• You are adaptable and resilient enough to overcome adversity or setbacks.
  • Inaction is often just an excuse; don’t give in to your fears!
  • It’s okay to figure things out as you go.

If you are delaying taking action on something, I urge you to ask yourself why. Face your trepidations, strategize as best you can, and jump in! You’ll rarely find the perfect conditions to act, so you might as well plow ahead using whatever resources are available. Even if things don’t turn out as expected, you can still hold your head high knowing you had the courage to act.

MARGARET SMITH IS A CAREER COACH, AUTHOR, INSIGHTS® DISCOVERY (AND DEEPER DISCOVERY) LICENSED PRACTITIONER, AND FOUNDER OF UXL. SHE HOSTS WORKSHOPS FOR PEOPLE WHO NEED CAREER OR PERSONAL GUIDANCE. 

HER NEW EBOOK IS CALLED A QUICK GUIDE TO COURAGE
CHECK OUT MARGARET’S ONLINE LEADERSHIP COURSE.

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For many of us, creating art feels like a leisure activity that we simply don’t have time to do. Who can devote 17 hours to making a vase? Or spend weeks painting and repainting a canvas. And then there’s learning a new skill (photography, calligraphy, needlework…). How many hours does that take?

While it doestake time to master an art form, that’s not necessarily the goal of creating art (especially if you’re doing it for enjoyment, rather than earning an income). The important thing is the action itself, not perfection. The simple act of making art (no matter its form) can be a wonderful and welcome escape. Even doodling in a notebook counts! You don’t have to make something to hang on the wall or display in a case (though you could!). The point is simply to DO.

The act of creating art can have remarkably positive side effects. Some of these include the following:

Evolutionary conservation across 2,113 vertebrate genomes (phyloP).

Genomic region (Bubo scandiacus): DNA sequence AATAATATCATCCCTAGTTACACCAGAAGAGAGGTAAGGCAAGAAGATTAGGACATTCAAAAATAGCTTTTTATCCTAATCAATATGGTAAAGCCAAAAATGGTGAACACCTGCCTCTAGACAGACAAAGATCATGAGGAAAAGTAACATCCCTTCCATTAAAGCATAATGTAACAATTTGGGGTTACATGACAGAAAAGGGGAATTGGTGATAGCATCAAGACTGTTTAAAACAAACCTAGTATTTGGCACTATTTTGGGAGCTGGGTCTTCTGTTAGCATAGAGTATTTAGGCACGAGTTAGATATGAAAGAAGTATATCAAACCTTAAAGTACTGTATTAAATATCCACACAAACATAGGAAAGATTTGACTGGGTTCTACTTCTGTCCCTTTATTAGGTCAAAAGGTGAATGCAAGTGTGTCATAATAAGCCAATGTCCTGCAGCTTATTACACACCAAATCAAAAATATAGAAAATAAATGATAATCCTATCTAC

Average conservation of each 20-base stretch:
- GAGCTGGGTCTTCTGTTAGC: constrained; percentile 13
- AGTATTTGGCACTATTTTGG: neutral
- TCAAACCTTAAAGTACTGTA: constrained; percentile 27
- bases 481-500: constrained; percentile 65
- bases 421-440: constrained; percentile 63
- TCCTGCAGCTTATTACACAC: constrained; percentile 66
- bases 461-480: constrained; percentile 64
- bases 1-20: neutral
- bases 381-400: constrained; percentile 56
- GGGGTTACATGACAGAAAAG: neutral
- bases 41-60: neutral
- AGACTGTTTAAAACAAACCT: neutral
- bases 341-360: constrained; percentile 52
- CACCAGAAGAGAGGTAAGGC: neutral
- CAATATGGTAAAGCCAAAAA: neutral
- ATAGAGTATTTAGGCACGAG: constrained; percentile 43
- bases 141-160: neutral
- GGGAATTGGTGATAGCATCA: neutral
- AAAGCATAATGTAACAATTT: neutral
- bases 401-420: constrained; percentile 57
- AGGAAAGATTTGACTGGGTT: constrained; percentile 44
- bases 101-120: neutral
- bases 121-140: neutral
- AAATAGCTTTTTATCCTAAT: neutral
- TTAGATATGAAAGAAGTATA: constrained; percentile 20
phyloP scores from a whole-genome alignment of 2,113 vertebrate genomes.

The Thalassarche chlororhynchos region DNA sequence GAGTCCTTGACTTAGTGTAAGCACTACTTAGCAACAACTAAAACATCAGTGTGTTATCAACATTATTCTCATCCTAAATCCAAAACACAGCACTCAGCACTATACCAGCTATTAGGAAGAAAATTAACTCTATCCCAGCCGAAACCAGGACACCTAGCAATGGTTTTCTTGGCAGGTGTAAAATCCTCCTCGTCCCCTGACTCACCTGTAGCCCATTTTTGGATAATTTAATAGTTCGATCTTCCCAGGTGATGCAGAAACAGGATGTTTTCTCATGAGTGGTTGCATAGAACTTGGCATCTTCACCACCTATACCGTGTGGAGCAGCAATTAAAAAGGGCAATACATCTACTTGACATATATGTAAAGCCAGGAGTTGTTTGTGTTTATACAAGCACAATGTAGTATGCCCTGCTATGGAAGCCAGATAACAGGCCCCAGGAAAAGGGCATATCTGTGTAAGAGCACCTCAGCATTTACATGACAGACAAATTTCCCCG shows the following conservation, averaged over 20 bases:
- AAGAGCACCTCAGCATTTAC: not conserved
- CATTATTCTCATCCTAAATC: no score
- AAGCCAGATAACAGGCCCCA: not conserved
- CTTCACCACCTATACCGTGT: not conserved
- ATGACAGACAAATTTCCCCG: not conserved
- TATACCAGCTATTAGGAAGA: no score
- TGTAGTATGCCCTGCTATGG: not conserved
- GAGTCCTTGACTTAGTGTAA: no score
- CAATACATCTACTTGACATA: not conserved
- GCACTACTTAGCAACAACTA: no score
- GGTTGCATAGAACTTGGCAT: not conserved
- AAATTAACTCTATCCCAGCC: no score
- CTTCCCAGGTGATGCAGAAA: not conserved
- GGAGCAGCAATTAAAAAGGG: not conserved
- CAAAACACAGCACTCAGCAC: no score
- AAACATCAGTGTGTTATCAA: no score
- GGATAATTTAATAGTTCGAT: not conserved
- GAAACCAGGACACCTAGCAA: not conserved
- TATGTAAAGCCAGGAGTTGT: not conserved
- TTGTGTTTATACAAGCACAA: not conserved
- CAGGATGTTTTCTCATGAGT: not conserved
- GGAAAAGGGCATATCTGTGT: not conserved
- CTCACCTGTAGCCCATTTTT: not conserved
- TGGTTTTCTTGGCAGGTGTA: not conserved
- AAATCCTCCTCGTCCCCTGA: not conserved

Stress Reduction

Art, in its many forms, has been known to lower stress. Studies have shown that creativity can increase dopamine levels—a neurotransmitter that is known to increase happiness and stave off feelings of anxiety, stress, or even depression.

I suggest picking an artform that comes naturally to you—watercolor, pencil drawing, molding clay, knitting—and engaging in that activity throughout the week, especially when you’re feeling stressed. What do you noticed when you do this activity? How does it feel to let your mind drift as you’re creating art?

Increased Optimism

When you actively make art, your spirits lift and you tend to feel more optimistic. Artwork can spark creativity and inspire hope. The same goes for looking at certain pieces of artwork. If you’re beholding a rugged mountain landscape or a serene forest path, you may begin to feel inspired or comforted. What inspires you? A blooming flower? A lake in the middle of a dense forest? Abstract colors and shapes? Photos of the galaxy? Either create it or view it.

Better Problem-Solving and Focus

Professor and art therapy researcher Girija Kaimal says that “making art should induce what the scientific community calls ‘flow’ …It’s that sense of losing yourself, losing all awareness. You’re so in the moment and fully present that you forget all sense of time and space.” When you allow yourself a moment to get creative, your concentration improves and you equip yourself for problem-solving.

Kaimal also states that art could serve an “evolutionary purpose” by helping us “navigate problems that might arise in the future.” When we choose to let our minds wander, they can go to incredible places and, perhaps, even aid us in problem solving.

Improved Self-Esteem

In addition to the many neurological benefits I’ve mentioned, art can also act as a confidence booster. How? Positive accomplishments (even small ones, such as creating a doodle drawing or sewing on a button) give us a jolt of dopamine. One study examined the effects of participating in a creative art program on a group of women with Multiple Sclerosis. The study found that participants experienced “significant increases in self-esteem” after joining the art program.

Art is tangible, and creating it allows us to feel a distinct sense of accomplishment. That, alone, can give your confidence a boost.

Even if you’ve never considered yourself artistic, you might find enjoyment, relief, and clarity through art. Pick something you enjoy (or you think you’ll enjoy), start engaging in it regularly, and get into the habit of creating art. The potential positive effects are numerous.

MARGARET SMITH IS A CAREER COACH, AUTHOR, INSIGHTS® DISCOVERY (AND DEEPER DISCOVERY) LICENSED PRACTITIONER, AND FOUNDER OF UXL. SHE HOSTS WORKSHOPS FOR PEOPLE WHO NEED CAREER OR PERSONAL GUIDANCE. 

HER NEW EBOOK IS CALLED A QUICK GUIDE TO COURAGE.